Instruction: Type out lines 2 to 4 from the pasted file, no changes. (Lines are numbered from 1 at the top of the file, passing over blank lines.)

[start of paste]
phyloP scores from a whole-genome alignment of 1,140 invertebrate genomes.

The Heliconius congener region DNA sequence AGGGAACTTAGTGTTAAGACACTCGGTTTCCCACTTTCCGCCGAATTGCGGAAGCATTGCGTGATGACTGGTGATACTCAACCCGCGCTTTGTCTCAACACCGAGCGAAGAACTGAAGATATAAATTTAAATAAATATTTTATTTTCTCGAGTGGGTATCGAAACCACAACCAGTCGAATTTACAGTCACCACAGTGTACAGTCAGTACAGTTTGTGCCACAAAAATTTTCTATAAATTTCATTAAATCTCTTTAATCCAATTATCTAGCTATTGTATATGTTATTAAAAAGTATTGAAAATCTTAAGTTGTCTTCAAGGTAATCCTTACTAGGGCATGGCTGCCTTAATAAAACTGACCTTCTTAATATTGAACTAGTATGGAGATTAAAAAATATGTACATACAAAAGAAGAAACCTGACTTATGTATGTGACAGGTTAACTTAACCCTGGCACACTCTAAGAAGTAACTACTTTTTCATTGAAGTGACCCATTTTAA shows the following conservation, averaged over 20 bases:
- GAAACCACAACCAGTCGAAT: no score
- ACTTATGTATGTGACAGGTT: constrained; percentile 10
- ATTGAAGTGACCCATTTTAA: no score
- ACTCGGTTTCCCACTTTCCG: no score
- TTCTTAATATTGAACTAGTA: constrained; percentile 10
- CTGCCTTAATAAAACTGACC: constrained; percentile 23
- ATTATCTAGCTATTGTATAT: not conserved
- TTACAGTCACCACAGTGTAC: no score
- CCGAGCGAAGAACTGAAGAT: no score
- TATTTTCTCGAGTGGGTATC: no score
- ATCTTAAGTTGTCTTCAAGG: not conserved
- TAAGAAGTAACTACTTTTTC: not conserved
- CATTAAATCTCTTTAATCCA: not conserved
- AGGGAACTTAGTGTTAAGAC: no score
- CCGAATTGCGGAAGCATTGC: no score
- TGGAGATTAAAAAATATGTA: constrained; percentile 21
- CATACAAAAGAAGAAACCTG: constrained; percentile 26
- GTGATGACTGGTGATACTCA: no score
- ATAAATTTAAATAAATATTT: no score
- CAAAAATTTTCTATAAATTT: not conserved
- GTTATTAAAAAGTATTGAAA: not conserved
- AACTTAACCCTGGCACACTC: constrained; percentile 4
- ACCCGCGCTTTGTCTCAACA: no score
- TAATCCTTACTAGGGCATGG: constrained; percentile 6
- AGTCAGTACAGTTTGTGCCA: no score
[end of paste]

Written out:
The Heliconius congener region DNA sequence AGGGAACTTAGTGTTAAGACACTCGGTTTCCCACTTTCCGCCGAATTGCGGAAGCATTGCGTGATGACTGGTGATACTCAACCCGCGCTTTGTCTCAACACCGAGCGAAGAACTGAAGATATAAATTTAAATAAATATTTTATTTTCTCGAGTGGGTATCGAAACCACAACCAGTCGAATTTACAGTCACCACAGTGTACAGTCAGTACAGTTTGTGCCACAAAAATTTTCTATAAATTTCATTAAATCTCTTTAATCCAATTATCTAGCTATTGTATATGTTATTAAAAAGTATTGAAAATCTTAAGTTGTCTTCAAGGTAATCCTTACTAGGGCATGGCTGCCTTAATAAAACTGACCTTCTTAATATTGAACTAGTATGGAGATTAAAAAATATGTACATACAAAAGAAGAAACCTGACTTATGTATGTGACAGGTTAACTTAACCCTGGCACACTCTAAGAAGTAACTACTTTTTCATTGAAGTGACCCATTTTAA shows the following conservation, averaged over 20 bases:
- GAAACCACAACCAGTCGAAT: no score
- ACTTATGTATGTGACAGGTT: constrained; percentile 10